4

Recently, many incidences of violence against women and even killings happened in the country. Citizens have the right to know that information. However, as I have shown earlier, details of the crime should be kept strictly confidential so the investigations can be carried out flawlessly. Likewise, the death of a female student at an English medium school was portrayed as due to an “unnatural sexual act”. This also became a hot topic a few days ago. In all these cases, media portrayals and discussions mainly are around men and women’s moral standard and their deviation. However, the crime should be at the centre of the attention; unfortunately, within these discussions, the criminal act got blurred. When rich or powerful males commit crimes, speculation, confusion, and moral judgments circulate widely.  As a result, scandalizing the victim, whether they are alive or dead, has become a weapon to benefit the accused. Heterosexual monogamous marriage is portrayed as ‘normal’ ‘fixed,’ and ‘sacred’. Though the studies of different societies and the history of the marriage of specific societies make it clear that marriage is diverse and ever-changing, the future of marriage is not known to us.

On the other hand, having heterosexual relations outside marriage is often practiced.  The state needs to recognize this; furthermore, the state should ensure the safeguarding of all its citizens and stand beside scandalized victims rather than remain only with the rich, the powerful, or a religious group. Therefore, through its government, the state needs to transcend the communities’ and groups’ interests and take a stand for justice.

 

Endnotes:

[1] www.youtube.com/watch?v=mmLd0scxbQw accessed on 28.04.2021

[2] www.youtube.com/watch?v=3ZY9gq39b9I accessed on 21.04.2021

[3] bdlaws.minlaw.gov.bd/act-305/section-13538.html accessed on 29.04.2021

[4] For example, according to Ahsan (2017), it is learned from the raped women during the Taliban regime in Afghanistan, who are staying in khana-yi-Aman (shelter) that ignoring their testimony, they were imprisoned as they had experienced sexual activity outside wedlock. likely, it is found, in prison in the West-African country of Mauritania, women inmates’ only offense was, being raped. Some of them were children. Often, they were pregnant and unable to prove coercion, they were branded criminals for having sex outside marriage. This is because of the cultures, which regularly dismiss women’s testimony employing the idea of Zina of Islamic laws.www.economist.com/the-economist-explains/2018/12/07/what-are-zina-laws accessed on 03.08.2021

[5] www.bbc.com/news/world-asia-22424708 accessed 03.08.2021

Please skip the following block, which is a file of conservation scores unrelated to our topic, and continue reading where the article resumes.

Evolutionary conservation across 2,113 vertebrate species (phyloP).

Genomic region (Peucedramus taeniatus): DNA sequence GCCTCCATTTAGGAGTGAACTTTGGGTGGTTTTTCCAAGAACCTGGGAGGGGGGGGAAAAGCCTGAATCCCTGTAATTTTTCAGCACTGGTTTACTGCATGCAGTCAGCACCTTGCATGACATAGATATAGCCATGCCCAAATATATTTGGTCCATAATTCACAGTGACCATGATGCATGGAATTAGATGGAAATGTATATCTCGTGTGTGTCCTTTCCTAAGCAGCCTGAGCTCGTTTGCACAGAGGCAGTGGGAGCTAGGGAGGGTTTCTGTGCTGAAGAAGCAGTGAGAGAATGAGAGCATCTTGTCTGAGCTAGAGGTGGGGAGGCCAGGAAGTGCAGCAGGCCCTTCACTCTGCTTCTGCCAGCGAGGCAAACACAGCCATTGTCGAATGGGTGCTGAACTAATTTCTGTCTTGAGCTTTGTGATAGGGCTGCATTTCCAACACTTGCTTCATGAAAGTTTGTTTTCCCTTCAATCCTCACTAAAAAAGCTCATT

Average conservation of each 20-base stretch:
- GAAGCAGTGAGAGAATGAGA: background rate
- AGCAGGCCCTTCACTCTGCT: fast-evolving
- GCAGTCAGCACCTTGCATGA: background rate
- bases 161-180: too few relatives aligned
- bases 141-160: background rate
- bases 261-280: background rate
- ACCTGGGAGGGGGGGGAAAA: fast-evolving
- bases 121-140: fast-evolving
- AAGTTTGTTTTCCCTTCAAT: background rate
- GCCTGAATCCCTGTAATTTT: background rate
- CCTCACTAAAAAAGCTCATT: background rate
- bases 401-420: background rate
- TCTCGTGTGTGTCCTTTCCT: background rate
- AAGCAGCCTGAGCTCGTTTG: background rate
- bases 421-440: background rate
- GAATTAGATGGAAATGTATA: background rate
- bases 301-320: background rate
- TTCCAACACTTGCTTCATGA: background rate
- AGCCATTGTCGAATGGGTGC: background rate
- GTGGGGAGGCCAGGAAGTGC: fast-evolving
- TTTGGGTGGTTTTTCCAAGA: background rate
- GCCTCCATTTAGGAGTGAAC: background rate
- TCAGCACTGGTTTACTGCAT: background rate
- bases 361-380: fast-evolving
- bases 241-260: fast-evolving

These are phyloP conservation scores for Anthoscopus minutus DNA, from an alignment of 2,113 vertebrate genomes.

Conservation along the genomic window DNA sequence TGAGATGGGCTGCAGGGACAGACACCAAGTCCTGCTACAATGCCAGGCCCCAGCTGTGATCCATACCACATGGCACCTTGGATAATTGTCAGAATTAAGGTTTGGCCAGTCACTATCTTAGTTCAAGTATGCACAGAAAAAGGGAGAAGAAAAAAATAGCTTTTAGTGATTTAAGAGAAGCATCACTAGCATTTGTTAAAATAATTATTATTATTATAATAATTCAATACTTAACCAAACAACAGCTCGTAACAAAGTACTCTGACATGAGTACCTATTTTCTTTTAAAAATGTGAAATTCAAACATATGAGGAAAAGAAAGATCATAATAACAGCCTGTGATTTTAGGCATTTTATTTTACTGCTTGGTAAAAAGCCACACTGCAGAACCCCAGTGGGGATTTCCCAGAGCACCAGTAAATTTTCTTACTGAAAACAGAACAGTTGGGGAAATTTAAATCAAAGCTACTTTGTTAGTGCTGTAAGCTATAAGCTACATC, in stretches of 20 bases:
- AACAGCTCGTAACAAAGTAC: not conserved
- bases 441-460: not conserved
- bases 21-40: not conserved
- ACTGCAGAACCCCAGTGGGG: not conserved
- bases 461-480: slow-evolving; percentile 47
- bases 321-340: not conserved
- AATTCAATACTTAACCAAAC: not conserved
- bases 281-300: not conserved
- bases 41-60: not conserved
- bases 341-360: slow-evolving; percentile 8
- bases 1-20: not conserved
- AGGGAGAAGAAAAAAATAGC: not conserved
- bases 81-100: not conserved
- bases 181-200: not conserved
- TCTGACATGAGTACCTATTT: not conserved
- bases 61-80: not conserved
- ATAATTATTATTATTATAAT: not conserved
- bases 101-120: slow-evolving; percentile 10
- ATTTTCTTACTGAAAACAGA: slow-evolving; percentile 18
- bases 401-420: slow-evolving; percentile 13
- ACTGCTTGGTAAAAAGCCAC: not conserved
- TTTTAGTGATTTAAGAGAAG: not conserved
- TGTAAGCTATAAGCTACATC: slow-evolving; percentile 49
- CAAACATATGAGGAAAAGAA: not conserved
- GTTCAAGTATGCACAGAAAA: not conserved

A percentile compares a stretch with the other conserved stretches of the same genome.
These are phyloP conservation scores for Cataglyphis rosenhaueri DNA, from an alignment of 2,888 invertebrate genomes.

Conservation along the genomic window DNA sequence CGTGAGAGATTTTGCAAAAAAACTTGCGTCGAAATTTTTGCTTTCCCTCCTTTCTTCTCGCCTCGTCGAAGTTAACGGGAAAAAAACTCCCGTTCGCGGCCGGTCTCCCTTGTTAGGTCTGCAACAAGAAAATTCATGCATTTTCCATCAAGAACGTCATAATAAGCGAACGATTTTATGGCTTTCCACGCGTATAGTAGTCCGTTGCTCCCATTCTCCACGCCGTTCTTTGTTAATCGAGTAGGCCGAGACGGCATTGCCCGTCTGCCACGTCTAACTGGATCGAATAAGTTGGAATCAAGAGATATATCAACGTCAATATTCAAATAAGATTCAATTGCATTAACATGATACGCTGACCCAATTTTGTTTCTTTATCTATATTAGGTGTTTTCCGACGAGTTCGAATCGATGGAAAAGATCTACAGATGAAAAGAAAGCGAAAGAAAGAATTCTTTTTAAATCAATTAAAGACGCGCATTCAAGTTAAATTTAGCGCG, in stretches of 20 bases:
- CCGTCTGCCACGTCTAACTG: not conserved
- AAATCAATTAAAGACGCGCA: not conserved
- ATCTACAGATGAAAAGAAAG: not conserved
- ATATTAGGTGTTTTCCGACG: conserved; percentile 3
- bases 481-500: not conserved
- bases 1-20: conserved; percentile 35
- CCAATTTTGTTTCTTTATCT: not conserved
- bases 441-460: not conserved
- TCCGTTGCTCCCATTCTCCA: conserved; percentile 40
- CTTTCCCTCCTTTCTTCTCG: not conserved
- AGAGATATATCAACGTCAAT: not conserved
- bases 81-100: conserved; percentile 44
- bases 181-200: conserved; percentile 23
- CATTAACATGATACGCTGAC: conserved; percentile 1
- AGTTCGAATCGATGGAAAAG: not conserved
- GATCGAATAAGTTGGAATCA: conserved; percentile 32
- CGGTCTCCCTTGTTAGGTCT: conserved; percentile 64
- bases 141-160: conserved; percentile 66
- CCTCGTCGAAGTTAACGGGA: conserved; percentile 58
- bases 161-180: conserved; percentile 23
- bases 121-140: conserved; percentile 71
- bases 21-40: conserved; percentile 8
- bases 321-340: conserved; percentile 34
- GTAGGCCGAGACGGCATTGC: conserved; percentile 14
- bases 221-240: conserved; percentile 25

[6] bdlaws.minlaw.gov.bd/act-11/section-3231.html accessed 03.08.2021

[7] On July 19, police submitted the final report and cleared Sayem Sobhan Anvir of the charges of abetting the death of a college student by suicide. Though newspaper reports on the deceased’s diary and other evidence indicates otherwise, the accused was never been arrested or questioned before finalising the report. www.thedailystar.net/news/bangladesh/crime-justice/news/college-girls-death-bashundhara-md-cleared-charges-police-probe-2135566. Accessed 03.08.2021.

[8] bdnews24.com/bangladesh/2005/09/26/sex-before-marriage-taboo-half-gone-young-people-evade-parental-and-social-restrictionsaccessed on 26.04.2021

[9] bdlaws.minlaw.gov.bd/act-11/section-3534.html#:~:text=Whoever%20has%20sexual%20intercourse%20with,be%20punished%20with%20imprisonment%20of accessed on 26.04.2021

[10] www.reuters.com/article/bangladesh-women-marriage-idINKCN1VH0GQ accessed on 03.05.2021

 

References:

Ahsan, S. (2017) “When muslims become feminists: Khana-yi Aman, Islam, and Pashtunwali” in Green, N. (ed.) Afghanistan’s Islam: from conversion to the Taliban, University of California Press, pp. 225-241.

Aziz, K.M & Maloney, C. (1985) Life Stages, Gender and Fertility in Bangladesh, Dhaka: International Centre form Diarrheal Disease Research Bangladesh.

Choudhury, M. Ahmed, R. (1997) Gender, class and the power of translation: family and marriage of the Bengali muslim middle-Class, Shamaj Nikhhon 63, pp. 1-33 (লিঙ্গ, শ্রেণী এবং অনুবাদের ক্ষমতা: বাঙালী মুসলমান মধ্যবিত্ত পরিবার ও বিয়ে, সমাজ নিরিক্ষণ, ৬৩, পৃ ১-৩৩)

Chowdhuri, M. Ahmed, R. (2003) নৃ বিজ্ঞানের প্রথম পাঠ: সমাজ ও সংস্কৃতি, ঢাকা, একুশে পাবলিকেশন্স 

Grossi, R.  (2014) “Love and Marriage” in Looking for Love in the Legal Discourse of Marriage, ANU Press.

Hossain, A. & Quddus A. H.G. (2020) “Prevalence and Determinants of Premarital Sex Among

University Students of Bangladesh” Sexuality & Culture (2021) Vol.25 pp. 255–274.

Quddus, A.H. G. (2015) “Behind the Myth of Puritan Bangladesh: Pre- and Extra Marital Sexual Reality Among Lower-Class Urban Men” Journal of Comparative Family Studies, AUTUMN 2015, Vol. 46, No. 4, pp 451-466.

 

 

Image credit: Vassily Kandinsky, Study for Painting with White Form